Intel confirms that Sapphire Rapids will use the Golden Cove microarchitecture
Intel’s new generation of Xeon series processors, Sapphire Rapids, will debut in the second half of 2021. In the relevant roadmap published last year, it was not confirmed which architecture Sapphire Rapids will use. Intel has not disclosed more information in the past few months, and only recently confirmed it through other means.
According to VideoCardz, Intel’s Linux engineer Andi Kleen recently submitted a new kernel patch, which confirms that Sapphire Rapids will use the Golden Cove architecture core instead of the Willow Cove architecture core currently used by Tiger Lake. This means that Sapphire Rapids will have the same architecture core in the upcoming Alder Lake. It is understood that if you continue to use the Willow Cove architecture core, some features and functions will not be implemented in Sapphire Rapids.
In fact, some users have passed some information before and noticed that Alder Lake and Sapphire Rapids have many identical CPU instructions. It is speculated that the two products will be very similar in architecture. This time the relevant information has finally been confirmed.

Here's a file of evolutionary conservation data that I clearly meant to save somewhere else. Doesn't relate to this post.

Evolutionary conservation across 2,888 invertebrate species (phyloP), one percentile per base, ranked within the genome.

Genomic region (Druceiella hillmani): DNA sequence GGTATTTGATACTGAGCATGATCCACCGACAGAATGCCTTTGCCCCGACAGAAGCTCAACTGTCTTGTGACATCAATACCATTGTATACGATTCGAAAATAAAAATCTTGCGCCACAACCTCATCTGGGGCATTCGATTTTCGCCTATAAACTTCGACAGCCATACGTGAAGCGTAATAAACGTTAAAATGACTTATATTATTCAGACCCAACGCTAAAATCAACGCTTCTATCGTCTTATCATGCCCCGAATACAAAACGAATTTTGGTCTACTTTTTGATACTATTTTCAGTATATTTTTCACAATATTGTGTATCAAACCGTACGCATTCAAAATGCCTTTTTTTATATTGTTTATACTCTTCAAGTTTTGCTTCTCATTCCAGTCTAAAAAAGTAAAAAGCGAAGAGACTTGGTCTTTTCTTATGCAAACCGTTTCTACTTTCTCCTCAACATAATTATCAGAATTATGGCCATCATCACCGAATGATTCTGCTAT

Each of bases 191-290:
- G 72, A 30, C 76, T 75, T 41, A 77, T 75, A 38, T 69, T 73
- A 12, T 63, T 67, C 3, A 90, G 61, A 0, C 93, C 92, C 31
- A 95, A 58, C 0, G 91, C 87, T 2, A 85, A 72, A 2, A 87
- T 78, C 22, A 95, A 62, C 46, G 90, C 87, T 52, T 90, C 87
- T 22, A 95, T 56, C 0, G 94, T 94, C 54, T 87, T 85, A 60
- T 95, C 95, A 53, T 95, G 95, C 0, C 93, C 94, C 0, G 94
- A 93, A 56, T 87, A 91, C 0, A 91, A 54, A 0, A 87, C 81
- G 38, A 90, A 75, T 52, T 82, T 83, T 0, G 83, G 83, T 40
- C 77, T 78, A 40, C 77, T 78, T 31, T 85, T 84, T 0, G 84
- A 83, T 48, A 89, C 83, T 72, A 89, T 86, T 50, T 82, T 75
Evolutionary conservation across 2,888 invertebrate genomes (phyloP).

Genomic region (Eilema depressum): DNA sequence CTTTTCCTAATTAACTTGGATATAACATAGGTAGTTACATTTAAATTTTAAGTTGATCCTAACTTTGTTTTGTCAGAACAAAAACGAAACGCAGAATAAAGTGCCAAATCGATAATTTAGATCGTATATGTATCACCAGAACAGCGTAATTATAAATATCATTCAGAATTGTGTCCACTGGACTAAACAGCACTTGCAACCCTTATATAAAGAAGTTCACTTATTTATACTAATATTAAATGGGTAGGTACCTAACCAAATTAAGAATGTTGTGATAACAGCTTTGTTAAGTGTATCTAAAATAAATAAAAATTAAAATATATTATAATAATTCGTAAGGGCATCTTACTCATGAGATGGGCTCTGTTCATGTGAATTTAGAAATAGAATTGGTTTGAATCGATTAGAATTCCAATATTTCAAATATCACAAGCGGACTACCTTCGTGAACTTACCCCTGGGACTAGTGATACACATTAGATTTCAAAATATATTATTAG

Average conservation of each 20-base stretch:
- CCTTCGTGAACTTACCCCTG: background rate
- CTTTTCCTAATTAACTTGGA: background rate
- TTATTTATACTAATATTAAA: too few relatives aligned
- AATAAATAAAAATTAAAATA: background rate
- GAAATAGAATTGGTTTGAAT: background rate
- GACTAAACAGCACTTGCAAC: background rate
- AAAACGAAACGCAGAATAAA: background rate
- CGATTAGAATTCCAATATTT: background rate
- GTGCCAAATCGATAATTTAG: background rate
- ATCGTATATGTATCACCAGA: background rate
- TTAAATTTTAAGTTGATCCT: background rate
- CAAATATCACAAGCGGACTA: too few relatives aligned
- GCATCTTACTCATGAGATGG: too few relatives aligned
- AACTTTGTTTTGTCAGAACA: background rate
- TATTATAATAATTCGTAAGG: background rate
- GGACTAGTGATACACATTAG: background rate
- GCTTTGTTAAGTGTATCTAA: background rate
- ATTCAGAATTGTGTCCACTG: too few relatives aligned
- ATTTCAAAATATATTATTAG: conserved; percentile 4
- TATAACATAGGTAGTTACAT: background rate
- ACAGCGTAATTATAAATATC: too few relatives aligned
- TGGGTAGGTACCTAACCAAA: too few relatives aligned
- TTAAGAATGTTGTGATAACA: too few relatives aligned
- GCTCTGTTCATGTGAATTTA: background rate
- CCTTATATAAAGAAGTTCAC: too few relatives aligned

Sapphire Rapids will be manufactured using the 10nm Enhanced SuperFin process and will be configured with up to 56 cores, a lot more than the 40 cores of the current third-generation Xeon Scalable processor Ice Lake-SP, and it also supports new features such as PCIe Gen5, CXL 1.1, and DDR5/HBM2 memory.
It is also worth noting that although Sapphire Rapids is a processor in the server field, Intel is likely to develop a new HEDT platform based on Sapphire Rapids. It may be the previously leaked Emerald Rapids processor and Fishhawk Falls platform used to replace the Galcier Falls platform of the Cascade Lake-X processor. In the field of high-end consumer-level desktop processors, Intel has not updated for a long time, and the AMD Ryzen Threadripper series currently dominates this market.